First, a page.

However, despite the glorious future that this deal could potentially have on the city and university, many in attendance cannot let go of what they see are the shady dealings that have led to the potential backstabbing of what they see as the principle cog in this newly constructed agreement.
When Bob Huggins, who is probably the most recognized name in the schools illustrious athletic history outside of Oscar Robertson, did not have his contract renewed by University President Zimpher earlier this spring, many of the UC faithful went up in arms about the preposterous notion that the Cincinnati basketball program could possibly benefit from allowing Coach Huggins to walk when the final year of his contract expires. Since then, many of the most passionate UC supporters across the country have taken on a personal crusade to have their feelings known that Zimpher is not exactly their "favorite" person right now.
Since the Huggins controversy began all those weeks ago you've seen a sporadic outpouring of love for Huggins across the city. From the t-shirts clamoring to keep him to the message boards on Bearcatinsider.com calling for the renewal of his contract, the passionate Bearcat army of fans has been on his side from the start, ready to fight for him whenever the time to do so presents itself.
Unfortunately for Zimpher, Goin, and Tranghese the devout Huggins supporters decided to pick one of their largest fights at Friday's festivities. Making up a large portion of those in attendance, Huggins' backers stood along Fountain Square with signs in support of him. However, it was not necessarily the support for Huggins that stood out most of all, it was the outright hatred for UC's new President.
"It is hard to enjoy a day that will not support its biggest asset and the reason the Big East wants us. Huggins should be here more than President Zimpher." Stated one Coach Huggins supporter.
While Commissioner Tranghese made it quite clear that UC football‘s bright future, the school's academic achievements and the new facilities were all crucial in helping UC become one of the five new members of the Big East, it is certain that the impact of the program Huggins has built and directed during his tenure as the Bearcat headman was crucial in the development of the Big East's interest in UC, and the Huggins fans know that.
"Coach Huggins is the reason the Big East wants us in the first place, without him where would we be," said a protestor who wished to remain anonymous. "Zimpher talks about how she wants to improve the school and the academics, you know to improve the school's image, but that is all she said. She never put a plan on the table to do so. She is just blaming it on Huggins, when, if you look at it, the supposed problems with the program aren't that big when compared to other big time programs. If you want to be Holy Cross or Princeton then join the Patriot or Ivy League."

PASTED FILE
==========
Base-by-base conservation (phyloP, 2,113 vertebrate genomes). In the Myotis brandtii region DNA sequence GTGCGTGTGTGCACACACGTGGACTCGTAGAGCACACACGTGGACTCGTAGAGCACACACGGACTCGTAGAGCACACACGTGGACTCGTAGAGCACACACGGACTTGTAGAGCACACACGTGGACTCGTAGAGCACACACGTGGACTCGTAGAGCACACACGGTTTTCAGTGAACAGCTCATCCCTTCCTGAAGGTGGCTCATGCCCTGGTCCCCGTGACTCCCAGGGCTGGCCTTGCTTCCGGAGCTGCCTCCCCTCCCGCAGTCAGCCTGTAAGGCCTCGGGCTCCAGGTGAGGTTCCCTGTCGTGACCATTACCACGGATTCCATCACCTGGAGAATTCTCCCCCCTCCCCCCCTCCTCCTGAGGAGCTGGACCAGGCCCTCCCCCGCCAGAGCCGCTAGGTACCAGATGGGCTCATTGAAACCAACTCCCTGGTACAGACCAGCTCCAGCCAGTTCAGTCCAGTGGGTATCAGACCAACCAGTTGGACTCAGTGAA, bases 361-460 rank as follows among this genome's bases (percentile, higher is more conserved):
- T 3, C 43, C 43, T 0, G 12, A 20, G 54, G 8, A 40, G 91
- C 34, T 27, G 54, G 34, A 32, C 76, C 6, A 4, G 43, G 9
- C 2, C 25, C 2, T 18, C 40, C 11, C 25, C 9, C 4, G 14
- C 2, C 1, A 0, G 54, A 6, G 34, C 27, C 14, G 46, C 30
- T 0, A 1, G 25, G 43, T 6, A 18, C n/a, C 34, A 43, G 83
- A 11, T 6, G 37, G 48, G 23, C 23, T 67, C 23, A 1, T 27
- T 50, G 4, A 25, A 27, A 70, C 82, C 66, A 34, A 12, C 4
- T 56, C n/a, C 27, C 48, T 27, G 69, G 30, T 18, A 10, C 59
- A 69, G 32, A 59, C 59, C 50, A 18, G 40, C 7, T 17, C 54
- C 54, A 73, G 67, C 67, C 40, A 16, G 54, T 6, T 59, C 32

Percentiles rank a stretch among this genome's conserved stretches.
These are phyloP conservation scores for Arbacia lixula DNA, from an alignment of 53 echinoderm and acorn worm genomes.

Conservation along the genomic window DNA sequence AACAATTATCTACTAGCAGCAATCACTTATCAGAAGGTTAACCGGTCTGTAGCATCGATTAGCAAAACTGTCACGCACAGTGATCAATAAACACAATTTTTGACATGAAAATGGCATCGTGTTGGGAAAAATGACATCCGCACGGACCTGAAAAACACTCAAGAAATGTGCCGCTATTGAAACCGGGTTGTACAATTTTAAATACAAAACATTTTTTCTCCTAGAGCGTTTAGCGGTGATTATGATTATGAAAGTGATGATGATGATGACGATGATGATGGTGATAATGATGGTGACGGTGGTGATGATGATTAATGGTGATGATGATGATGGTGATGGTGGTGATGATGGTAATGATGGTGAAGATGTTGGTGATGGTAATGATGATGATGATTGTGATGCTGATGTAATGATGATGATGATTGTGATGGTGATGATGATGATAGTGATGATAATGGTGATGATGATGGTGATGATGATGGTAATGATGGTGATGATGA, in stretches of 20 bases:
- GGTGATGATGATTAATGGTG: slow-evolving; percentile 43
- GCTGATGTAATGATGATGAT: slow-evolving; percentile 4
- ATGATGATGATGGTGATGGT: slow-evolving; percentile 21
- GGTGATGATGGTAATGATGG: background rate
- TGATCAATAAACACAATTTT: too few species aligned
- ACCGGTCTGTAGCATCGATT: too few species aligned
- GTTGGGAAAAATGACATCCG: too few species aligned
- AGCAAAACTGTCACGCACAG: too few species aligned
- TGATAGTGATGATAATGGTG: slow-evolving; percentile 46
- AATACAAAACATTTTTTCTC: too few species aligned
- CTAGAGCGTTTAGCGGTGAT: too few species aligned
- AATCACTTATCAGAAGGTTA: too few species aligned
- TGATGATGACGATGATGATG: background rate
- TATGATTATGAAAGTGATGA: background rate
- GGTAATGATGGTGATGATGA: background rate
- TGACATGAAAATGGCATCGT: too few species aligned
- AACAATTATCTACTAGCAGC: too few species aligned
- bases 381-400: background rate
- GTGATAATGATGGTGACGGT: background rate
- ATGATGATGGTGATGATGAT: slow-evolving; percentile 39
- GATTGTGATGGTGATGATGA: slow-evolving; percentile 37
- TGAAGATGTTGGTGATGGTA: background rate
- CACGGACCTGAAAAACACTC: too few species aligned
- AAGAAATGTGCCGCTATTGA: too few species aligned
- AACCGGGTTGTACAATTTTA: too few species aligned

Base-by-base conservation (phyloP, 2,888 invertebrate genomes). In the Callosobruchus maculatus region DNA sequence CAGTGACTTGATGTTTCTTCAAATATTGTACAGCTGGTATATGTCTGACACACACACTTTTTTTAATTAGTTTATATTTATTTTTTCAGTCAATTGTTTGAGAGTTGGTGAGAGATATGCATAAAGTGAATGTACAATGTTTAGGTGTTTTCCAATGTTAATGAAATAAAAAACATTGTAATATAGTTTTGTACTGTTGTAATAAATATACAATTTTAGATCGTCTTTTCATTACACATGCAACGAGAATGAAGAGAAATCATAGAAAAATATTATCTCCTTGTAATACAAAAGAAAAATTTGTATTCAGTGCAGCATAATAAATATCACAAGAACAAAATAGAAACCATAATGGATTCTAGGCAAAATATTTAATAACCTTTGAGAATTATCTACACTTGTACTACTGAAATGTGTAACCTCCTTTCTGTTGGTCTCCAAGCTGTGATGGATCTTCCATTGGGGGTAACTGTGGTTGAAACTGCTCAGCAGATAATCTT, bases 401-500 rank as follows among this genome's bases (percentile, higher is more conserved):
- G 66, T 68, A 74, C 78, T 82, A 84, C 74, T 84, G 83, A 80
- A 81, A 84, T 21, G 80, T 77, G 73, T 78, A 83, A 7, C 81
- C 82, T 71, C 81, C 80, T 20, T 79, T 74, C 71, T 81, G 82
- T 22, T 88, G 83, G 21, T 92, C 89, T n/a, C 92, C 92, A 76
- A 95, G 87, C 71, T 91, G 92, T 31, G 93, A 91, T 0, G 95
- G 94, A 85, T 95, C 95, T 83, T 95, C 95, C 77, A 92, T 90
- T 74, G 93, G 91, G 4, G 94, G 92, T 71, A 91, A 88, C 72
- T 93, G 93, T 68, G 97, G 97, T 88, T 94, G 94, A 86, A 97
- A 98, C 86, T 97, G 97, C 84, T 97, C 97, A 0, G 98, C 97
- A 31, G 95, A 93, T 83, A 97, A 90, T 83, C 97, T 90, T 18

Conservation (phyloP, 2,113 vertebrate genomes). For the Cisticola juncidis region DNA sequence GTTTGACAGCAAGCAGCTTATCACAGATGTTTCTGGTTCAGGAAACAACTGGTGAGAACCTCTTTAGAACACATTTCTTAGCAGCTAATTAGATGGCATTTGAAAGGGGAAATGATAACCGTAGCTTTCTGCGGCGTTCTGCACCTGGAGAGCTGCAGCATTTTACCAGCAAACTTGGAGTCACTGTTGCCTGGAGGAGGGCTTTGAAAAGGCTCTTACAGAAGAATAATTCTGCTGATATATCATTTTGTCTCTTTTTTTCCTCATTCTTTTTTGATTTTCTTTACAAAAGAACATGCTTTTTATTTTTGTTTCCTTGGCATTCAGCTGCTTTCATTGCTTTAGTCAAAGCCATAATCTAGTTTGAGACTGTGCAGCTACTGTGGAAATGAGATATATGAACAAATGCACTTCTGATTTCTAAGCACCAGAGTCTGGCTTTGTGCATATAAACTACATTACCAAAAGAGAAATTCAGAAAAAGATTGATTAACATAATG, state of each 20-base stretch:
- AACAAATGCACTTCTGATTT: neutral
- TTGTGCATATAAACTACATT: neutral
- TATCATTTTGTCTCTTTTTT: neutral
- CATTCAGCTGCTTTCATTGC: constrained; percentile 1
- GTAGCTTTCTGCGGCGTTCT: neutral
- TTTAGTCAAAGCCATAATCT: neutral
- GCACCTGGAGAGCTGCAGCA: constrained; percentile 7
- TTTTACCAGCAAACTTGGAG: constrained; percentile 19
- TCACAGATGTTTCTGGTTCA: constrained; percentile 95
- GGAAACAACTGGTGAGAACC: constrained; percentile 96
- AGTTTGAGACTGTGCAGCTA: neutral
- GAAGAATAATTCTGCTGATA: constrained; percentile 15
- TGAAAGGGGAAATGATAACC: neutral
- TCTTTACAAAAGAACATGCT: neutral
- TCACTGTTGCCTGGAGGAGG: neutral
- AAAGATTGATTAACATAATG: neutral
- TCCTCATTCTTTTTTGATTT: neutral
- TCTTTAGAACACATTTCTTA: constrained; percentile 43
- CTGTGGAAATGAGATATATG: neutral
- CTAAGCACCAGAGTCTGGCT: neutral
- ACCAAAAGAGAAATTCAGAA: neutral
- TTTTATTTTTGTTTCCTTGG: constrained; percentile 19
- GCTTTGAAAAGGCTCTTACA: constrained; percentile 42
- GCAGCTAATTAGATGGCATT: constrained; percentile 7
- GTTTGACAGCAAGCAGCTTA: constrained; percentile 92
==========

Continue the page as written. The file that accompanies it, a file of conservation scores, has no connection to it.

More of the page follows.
Echoing the sentiments of many of those in attendance, these "true UC fans", as they call themselves, really made their voices heard (literally and figuratively) to all those in attendance, including Cincinnati's mayor.
After booing the President during the announcement of her name, the entirety of her speech, and whenever it seemed her name was mentioned, Mayor Charlie Luken, a UC graduate and fan, attempted to defend Zimpher, but became a new target of the wrath of the angry mob of fans. Booing Mayor Luken after he commented on their treatment towards Zimpher, calling the fans rude, the crowd regained their composure.
"We are here in support of Coach Huggins. We want to make President Zimpher know that we think this is the wrong course of action for the program and the University. We are not just some fans off the street, we are UCAT supporters, and we give a lot of money to the school. We really love the school and the athletic department and we want to have done what is in its best interest."
No matter what side of the debate you choose to adopt, it is clear that Friday's Big East Day displayed quite prominently the potential direction the "new" University of Cincinnati has decided to take. For the better or worse is yet to be decided, but it is certain that Cincinnati and the Bearcat Athletic Department will be headed for a period of great transformation in the upcoming months. However, whether or not Coach Huggins will be part of that metamorphosis could determine the direction at least one sect of Bearcat fans will travel in (and hopefully that won't be towards the exit).